9: I eat Fish for the EFA and supplement with Fish Oil every meal.
10: I eat normal Jiff's because Sam's Club doesn't carry Natty PB.

Eating a lot of veggies keeps me full and is low in calories. I eat 6-8 pounds of broccoli in a week. I eat fruits only on low and high carb days.

peatr99
02-20-2008, 08:35 PM
ok wow thanks for all the help, i guess even the search function isn't invincible!

i think i see my problems, i eat too much fruit because i relied on advise from the doctor and other "health people" told me its good to eat lots of fruit. same thing with the lack of fat in my diet. but now i'm on the right track

and i guess i'll have to replace my scotch with fish oil :(

Bupp
02-20-2008, 08:42 PM
There are definitely mixed opinions about #1.

WBBIRL
02-20-2008, 09:37 PM
1: I do this 4-5 times per week and it's working for me. Lost 10 pounds of fat in 2 months.
2: It's good to hit your percentage but you can still gain weight if you exceed your maintenance caloric intake.
3: It's all about creating a calorie deficit. As long as you keep your calorie below your maintenance, you will burn fat. I'm eating good fats (EFA) because it's good for the joints and heart.
4: Alcohol is just liquid candy. I drink 1 or 2 beers over the weekend and eat less and/or more cardio to compensate for the drinking.
5: If you train carb depleted you will be weaker. That's why you lift on low or high carb days.
6: I eat 6 eggs every morning and my cholesterol is fine.
7: Only reason I see to spread meals to 5-6 is because your body can only absorb up to 40-50 grams of protein.
8: As long as you create a calorie deficit, it doesn't matter when or what you eat.
9: I eat Fish for the EFA and supplement with Fish Oil every meal.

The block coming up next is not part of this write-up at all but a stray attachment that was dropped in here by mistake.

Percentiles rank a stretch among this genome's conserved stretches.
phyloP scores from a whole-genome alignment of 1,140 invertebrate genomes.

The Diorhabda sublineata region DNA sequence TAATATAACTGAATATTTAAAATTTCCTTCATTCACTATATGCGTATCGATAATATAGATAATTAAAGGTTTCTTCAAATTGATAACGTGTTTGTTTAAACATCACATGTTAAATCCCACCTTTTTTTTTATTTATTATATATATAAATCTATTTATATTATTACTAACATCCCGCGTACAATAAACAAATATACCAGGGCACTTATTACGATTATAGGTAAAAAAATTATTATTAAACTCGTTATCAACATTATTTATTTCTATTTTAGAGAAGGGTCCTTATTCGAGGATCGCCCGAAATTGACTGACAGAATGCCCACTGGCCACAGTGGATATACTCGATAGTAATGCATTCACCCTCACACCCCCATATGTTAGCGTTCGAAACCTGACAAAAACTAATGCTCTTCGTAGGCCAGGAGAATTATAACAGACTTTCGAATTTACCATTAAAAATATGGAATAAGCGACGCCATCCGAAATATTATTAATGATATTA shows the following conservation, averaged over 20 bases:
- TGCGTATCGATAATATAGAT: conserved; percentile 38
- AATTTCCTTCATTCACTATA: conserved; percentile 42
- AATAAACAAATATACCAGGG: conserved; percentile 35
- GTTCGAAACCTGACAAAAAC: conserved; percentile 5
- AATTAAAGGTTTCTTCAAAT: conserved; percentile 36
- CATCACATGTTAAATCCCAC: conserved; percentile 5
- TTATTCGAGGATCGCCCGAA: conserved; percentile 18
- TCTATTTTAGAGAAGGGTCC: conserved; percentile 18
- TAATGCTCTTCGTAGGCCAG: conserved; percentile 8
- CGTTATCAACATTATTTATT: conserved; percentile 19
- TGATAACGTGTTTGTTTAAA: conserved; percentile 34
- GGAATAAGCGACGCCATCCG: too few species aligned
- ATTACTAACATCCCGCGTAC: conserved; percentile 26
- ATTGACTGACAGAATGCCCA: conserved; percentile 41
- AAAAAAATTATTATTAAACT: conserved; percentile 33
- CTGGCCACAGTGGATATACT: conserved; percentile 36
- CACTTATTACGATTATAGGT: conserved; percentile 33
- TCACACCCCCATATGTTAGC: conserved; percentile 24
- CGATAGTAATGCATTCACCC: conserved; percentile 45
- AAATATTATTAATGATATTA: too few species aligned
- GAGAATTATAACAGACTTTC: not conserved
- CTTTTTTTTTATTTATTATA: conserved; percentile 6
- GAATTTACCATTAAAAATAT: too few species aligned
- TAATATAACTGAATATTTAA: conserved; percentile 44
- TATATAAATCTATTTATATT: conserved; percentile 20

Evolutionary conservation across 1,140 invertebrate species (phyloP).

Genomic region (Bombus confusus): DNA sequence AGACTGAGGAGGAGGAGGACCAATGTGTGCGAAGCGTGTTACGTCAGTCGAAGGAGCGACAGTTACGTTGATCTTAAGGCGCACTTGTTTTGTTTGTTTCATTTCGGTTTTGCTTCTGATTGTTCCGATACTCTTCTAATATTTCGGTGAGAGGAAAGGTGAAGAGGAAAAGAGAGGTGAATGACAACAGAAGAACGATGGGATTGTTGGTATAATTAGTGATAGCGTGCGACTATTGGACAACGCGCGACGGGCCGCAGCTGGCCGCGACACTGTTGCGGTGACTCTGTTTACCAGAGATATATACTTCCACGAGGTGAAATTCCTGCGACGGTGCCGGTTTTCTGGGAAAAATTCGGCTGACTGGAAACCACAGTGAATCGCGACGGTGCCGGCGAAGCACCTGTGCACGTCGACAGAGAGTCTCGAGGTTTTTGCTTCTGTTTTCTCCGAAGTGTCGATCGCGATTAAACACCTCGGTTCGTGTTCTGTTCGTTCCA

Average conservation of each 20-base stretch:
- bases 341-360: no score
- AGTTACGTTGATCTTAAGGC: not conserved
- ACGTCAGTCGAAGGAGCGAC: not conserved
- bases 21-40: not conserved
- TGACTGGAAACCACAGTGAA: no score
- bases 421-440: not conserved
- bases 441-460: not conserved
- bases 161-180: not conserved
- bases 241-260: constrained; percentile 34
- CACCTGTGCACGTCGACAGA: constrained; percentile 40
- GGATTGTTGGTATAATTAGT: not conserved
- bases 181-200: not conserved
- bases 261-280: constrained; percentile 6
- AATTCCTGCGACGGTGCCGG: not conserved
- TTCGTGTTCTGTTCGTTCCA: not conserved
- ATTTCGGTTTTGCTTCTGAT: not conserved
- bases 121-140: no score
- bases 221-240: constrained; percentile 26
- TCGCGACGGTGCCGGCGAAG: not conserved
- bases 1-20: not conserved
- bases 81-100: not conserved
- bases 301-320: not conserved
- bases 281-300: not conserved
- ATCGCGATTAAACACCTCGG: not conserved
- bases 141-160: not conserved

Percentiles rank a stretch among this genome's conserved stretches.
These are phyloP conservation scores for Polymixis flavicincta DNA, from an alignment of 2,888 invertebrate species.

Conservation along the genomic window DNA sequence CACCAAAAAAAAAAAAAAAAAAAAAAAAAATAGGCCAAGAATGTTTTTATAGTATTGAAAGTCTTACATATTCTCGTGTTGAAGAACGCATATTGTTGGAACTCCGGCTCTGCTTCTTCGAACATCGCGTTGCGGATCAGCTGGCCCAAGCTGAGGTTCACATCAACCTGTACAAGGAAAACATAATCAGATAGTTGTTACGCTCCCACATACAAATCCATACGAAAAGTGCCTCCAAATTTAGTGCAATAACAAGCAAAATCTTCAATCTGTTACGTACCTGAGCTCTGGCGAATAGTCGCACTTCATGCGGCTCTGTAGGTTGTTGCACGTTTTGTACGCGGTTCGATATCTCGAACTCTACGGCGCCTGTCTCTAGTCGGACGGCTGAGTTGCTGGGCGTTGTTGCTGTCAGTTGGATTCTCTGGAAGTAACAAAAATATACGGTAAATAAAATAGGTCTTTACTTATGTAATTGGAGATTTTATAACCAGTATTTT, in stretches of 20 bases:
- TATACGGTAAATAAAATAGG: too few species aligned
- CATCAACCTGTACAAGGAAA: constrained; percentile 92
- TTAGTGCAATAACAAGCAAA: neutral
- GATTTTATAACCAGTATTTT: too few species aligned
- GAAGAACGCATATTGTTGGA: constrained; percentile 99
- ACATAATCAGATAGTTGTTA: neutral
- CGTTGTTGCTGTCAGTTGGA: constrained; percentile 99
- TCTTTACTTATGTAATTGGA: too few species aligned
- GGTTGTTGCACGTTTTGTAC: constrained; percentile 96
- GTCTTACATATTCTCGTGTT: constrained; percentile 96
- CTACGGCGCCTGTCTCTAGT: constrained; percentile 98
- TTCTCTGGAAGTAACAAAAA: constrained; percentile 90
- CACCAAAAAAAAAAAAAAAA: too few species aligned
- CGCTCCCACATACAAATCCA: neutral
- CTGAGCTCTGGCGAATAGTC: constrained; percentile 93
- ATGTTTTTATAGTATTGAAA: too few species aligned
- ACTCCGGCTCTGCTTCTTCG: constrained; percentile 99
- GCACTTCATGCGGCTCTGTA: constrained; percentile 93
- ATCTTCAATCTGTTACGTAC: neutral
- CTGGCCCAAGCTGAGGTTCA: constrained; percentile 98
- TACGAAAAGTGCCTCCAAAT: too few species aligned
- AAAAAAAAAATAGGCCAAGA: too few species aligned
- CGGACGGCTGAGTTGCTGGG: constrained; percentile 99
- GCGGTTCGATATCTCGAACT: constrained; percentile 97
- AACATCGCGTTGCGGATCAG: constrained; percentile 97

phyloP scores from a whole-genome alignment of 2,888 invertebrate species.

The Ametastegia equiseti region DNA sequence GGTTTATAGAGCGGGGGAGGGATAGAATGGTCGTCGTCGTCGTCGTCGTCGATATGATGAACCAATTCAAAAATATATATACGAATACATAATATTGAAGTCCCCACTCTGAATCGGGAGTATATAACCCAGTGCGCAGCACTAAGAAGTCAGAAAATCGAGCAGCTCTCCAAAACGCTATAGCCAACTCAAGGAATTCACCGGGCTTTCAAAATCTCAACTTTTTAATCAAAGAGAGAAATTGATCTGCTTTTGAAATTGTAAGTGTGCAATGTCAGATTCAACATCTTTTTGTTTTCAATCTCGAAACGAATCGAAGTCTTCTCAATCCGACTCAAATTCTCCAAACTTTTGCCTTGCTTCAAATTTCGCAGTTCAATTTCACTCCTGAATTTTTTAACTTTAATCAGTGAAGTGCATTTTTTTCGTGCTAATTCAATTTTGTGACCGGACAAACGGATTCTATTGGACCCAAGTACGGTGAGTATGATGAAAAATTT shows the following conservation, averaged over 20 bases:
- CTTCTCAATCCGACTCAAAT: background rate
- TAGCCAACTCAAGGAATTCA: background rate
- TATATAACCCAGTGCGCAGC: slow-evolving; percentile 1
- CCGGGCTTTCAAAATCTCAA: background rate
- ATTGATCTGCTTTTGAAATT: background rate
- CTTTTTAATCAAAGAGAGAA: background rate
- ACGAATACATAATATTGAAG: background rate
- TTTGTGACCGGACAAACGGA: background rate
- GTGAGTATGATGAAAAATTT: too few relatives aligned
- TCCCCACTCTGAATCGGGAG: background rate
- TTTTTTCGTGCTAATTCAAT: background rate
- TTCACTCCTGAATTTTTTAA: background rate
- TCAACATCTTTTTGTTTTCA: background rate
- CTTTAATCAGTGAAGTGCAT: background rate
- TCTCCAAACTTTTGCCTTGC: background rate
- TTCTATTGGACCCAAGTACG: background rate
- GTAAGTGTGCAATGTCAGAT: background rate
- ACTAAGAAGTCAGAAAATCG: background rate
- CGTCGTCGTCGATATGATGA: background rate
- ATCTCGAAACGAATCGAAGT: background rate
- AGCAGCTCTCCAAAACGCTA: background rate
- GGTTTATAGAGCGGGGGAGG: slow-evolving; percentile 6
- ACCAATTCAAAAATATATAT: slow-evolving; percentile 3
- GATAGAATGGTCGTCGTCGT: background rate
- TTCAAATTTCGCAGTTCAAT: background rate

10: I eat normal Jiff's because Sam's Club doesn't carry Natty PB.

Eating a lot of veggies keeps me full and is low in calories. I eat 6-8 pounds of broccoli in a week. I eat fruits only on low and high carb days.

Can you support that claim? I was unaware there was a limit on an amount your body could take in at one time. I understand naturally there is some limit, you can't eat 10 pounds of protein powder in a day... but I thought it would be well over 40-50 g at a time.

AKMass
02-21-2008, 06:26 AM
#7 is covered pretty extensively here:
http://www.wannabebigforums.com/showthread.php?t=107106

brihead301
02-21-2008, 07:02 AM
1: I do this 4-5 times per week and it's working for me. Lost 10 pounds of fat in 2 months.
2: It's good to hit your percentage but you can still gain weight if you exceed your maintenance caloric intake.
3: It's all about creating a calorie deficit. As long as you keep your calorie below your maintenance, you will burn fat. I'm eating good fats (EFA) because it's good for the joints and heart.
4: Alcohol is just liquid candy. I drink 1 or 2 beers over the weekend and eat less and/or more cardio to compensate for the drinking.
5: If you train carb depleted you will be weaker. That's why you lift on low or high carb days.
6: I eat 6 eggs every morning and my cholesterol is fine.
7: Only reason I see to spread meals to 5-6 is because your body can only absorb up to 40-50 grams of protein.
8: As long as you create a calorie deficit, it doesn't matter when or what you eat.
9: I eat Fish for the EFA and supplement with Fish Oil every meal.
10: I eat normal Jiff's because Sam's Club doesn't carry Natty PB.

Eating a lot of veggies keeps me full and is low in calories. I eat 6-8 pounds of broccoli in a week. I eat fruits only on low and high carb days.

I'm gonna have to disagree with your #8. Although I don't know of any scientific claims off hand to back it up, I truly believe that eating 3000 calories of healthy foods will yield much better results then eating 3000 calories of junk foods. Healthy foods such as meats, eggs, veggies, oatmeal, etc. are quality calories. Junk foods such as candy, fast foods, etc... are not quality calories, and will not be used by your body the same way. Therefore they will not give you the same results.

QuadzillaRF
02-21-2008, 09:01 PM
Can you support that claim? I was unaware there was a limit on an amount your body could take in at one time. I understand naturally there is some limit, you can't eat 10 pounds of protein powder in a day... but I thought it would be well over 40-50 g at a time.

This was told to me by a nutritionist years ago and it may be wrong. I don't have a scientific "study" to back it up.